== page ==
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5 definitions found

From: DICT.TW English-Chinese Dictionary 英漢字典

 hair /ˈhær, ˈhɛr/
 頭髮,毛髮,毛,茸毛

From: DICT.TW English-Chinese Medical Dictionary 英漢醫學字典

 hair /ˈhæ(ə)r, ˈhɛ(ə)r/ 名詞
 毛,發

From: Webster's Revised Unabridged Dictionary (1913)

 Hair n.
 1. The collection or mass of filaments growing from the skin of an animal, and forming a covering for a part of the head or for any part or the whole of the body.
 2. One the above-mentioned filaments, consisting, in vertebrate animals, of a long, tubular part which is free and flexible, and a bulbous root imbedded in the skin.
    Then read he me how Sampson lost his hairs.   --Chaucer.
    And draweth new delights with hoary hairs.   --Spenser.
 3. Hair (human or animal) used for various purposes; as, hair for stuffing cushions.
 4. Zool. A slender outgrowth from the chitinous cuticle of insects, spiders, crustaceans, and other invertebrates. Such hairs are totally unlike those of vertebrates in structure, composition, and mode of growth.
 5. Bot. An outgrowth of the epidermis, consisting of one or of several cells, whether pointed, hooked, knobbed, or stellated. Internal hairs occur in the flower stalk of the yellow frog lily (Nuphar).
 6. A spring device used in a hair-trigger firearm.
 7. A haircloth. [Obs.]
 8. Any very small distance, or degree; a hairbreadth.
 Note:Hairs is often used adjectively or in combination; as, hairbrush or hair brush, hair dye, hair oil, hairpin, hair powder, a brush, a dye, etc., for the hair.
 Against the hair, in a rough and disagreeable manner; against the grain. [Obs.] “You go against the hair of your professions.” --Shak.
 Hair bracket Ship Carp., a molding which comes in at the back of, or runs aft from, the figurehead.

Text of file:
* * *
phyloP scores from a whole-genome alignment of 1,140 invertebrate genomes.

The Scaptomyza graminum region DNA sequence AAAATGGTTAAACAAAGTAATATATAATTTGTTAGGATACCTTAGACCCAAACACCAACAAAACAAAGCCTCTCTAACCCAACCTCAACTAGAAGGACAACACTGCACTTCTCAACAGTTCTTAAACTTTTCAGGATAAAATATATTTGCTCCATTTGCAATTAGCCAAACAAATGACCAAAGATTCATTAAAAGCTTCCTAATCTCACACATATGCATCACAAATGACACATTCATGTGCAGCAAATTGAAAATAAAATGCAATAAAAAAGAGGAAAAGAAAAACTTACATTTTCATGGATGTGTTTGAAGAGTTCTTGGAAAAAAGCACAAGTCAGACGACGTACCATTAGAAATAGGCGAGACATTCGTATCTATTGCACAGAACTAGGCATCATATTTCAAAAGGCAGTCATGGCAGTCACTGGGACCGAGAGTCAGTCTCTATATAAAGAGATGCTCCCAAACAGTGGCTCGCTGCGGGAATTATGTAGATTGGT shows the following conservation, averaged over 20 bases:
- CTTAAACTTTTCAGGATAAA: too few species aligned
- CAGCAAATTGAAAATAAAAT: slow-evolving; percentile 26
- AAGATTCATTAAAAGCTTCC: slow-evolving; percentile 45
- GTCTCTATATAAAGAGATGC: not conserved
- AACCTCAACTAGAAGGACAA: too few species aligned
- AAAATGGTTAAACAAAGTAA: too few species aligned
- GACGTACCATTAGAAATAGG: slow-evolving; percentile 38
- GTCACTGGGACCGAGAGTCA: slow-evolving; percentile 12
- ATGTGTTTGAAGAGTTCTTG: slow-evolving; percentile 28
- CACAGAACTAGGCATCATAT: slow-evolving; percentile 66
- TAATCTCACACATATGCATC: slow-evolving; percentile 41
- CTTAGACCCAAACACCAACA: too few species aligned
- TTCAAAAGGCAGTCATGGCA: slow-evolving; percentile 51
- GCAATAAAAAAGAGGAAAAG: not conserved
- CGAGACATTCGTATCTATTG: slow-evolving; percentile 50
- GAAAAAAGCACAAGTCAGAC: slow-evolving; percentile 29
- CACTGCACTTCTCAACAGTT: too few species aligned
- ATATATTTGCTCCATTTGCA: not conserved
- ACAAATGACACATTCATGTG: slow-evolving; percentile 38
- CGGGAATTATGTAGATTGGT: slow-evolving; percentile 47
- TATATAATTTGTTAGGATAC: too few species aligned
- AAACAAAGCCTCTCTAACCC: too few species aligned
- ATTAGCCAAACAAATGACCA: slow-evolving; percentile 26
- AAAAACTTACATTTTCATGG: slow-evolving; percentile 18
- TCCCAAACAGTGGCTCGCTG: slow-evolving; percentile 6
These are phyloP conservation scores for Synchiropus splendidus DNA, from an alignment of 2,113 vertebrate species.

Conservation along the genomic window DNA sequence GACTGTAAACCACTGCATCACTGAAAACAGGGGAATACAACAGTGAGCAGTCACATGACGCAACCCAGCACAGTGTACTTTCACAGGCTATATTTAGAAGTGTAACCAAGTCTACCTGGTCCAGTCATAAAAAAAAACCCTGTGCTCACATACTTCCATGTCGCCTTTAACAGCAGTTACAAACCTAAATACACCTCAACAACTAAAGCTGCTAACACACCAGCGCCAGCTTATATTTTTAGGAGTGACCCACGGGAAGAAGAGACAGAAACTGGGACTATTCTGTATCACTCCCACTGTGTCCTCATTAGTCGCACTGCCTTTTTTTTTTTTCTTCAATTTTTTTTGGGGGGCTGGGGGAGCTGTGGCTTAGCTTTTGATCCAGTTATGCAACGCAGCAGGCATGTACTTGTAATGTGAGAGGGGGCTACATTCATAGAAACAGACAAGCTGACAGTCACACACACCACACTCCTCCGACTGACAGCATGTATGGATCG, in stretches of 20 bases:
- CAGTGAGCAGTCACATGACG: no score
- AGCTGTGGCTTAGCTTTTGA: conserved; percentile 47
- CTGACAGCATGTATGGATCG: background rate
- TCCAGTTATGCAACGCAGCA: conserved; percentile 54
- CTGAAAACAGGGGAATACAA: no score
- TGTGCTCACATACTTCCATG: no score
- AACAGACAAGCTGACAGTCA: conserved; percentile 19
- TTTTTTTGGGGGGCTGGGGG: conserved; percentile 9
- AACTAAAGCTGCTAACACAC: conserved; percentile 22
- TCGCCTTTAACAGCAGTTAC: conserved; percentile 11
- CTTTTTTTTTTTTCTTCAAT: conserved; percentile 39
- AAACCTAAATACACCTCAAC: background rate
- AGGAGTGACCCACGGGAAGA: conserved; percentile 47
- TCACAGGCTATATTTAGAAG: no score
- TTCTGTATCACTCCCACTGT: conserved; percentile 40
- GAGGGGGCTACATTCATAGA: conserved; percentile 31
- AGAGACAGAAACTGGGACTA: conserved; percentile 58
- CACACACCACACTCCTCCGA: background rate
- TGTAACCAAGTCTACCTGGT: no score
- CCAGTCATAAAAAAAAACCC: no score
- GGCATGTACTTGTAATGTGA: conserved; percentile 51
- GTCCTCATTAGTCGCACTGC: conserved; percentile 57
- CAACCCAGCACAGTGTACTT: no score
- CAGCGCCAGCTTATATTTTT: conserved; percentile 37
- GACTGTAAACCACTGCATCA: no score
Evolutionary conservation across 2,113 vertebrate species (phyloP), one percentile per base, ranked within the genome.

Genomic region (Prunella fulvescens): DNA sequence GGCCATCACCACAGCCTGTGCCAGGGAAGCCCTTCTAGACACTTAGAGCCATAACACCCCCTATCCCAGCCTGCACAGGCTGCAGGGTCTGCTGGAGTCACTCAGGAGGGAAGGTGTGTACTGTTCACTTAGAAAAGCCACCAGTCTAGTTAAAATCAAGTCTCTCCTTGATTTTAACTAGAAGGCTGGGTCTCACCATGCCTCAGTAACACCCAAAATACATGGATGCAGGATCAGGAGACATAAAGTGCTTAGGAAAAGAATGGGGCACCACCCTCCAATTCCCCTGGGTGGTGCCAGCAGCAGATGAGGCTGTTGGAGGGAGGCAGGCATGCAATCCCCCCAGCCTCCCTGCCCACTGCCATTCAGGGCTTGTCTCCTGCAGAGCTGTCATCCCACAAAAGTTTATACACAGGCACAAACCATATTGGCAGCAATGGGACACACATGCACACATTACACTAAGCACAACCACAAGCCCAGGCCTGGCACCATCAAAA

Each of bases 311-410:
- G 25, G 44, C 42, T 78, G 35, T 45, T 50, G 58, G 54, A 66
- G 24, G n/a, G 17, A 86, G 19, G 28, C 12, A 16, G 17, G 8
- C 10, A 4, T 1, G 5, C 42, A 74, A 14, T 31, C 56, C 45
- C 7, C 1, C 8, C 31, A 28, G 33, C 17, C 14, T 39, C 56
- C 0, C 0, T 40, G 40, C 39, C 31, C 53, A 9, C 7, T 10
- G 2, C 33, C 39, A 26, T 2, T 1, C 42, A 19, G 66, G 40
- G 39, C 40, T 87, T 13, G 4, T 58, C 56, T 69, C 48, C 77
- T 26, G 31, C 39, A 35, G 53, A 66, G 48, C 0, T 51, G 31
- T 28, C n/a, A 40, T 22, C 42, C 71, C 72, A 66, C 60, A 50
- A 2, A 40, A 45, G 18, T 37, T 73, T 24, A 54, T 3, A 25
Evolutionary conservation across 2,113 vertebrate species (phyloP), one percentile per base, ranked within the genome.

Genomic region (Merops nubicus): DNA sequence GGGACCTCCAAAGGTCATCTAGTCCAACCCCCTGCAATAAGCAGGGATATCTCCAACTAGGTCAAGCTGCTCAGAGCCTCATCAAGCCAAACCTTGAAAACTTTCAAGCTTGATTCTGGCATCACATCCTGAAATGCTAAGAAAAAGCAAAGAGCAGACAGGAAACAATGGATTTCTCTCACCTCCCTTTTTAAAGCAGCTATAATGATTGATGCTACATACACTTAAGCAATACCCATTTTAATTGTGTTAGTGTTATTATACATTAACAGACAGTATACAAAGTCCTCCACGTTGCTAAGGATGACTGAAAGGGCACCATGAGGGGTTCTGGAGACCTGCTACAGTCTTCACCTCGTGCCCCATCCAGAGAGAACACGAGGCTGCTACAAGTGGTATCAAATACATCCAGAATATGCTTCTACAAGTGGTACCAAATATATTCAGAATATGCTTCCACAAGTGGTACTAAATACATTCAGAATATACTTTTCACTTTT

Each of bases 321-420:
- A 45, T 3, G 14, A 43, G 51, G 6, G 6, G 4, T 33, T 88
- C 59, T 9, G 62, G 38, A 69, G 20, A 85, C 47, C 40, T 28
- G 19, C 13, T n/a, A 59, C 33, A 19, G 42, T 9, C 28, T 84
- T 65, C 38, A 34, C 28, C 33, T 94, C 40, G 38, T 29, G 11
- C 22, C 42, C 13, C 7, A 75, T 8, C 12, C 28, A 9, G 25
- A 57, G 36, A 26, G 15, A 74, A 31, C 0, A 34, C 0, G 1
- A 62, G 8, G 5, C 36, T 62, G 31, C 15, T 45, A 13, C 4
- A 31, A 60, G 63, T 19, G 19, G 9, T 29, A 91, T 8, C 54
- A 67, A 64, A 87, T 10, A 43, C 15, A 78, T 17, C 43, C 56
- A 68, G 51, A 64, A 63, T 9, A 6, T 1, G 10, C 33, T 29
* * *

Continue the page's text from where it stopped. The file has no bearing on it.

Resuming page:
Hair cells Anat., cells with hairlike processes in the sensory epithelium of certain parts of the internal ear.
 Hair compass, Hair divider, a compass or divider capable of delicate adjustment by means of a screw.
 Hair glove, a glove of horsehair for rubbing the skin.
 Hair lace, a netted fillet for tying up the hair of the head. --Swift.
 Hair line, a line made of hair; a very slender line.
 Hair moth Zool., any moth which destroys goods made of hair, esp. Tinea biselliella.
 Hair pencil, a brush or pencil made of fine hair, for painting; -- generally called by the name of the hair used; as, a camel's hair pencil, a sable's hair pencil, etc.
 Hair plate, an iron plate forming the back of the hearth of a bloomery fire.
 Hair powder, a white perfumed powder, as of flour or starch, formerly much used for sprinkling on the hair of the head, or on wigs.
 Hair seal Zool., any one of several species of eared seals which do not produce fur; a sea lion.
 Hair seating, haircloth for seats of chairs, etc.
 Hair shirt, a shirt, or a band for the loins, made of horsehair, and worn as a penance.
 Hair sieve, a strainer with a haircloth bottom.
 Hair snake. See Gordius.
 Hair space Printing, the thinnest metal space used in lines of type.
 Hair stroke, a delicate stroke in writing.
 Hair trigger, a trigger so constructed as to discharge a firearm by a very slight pressure, as by the touch of a hair. --Farrow.
 Not worth a hair, of no value.
 To a hair, with the nicest distinction.
 To split hairs, to make distinctions of useless nicety.
 

From: WordNet (r) 2.0

 hair
      n 1: dense growth of hairs covering the body or parts of it (as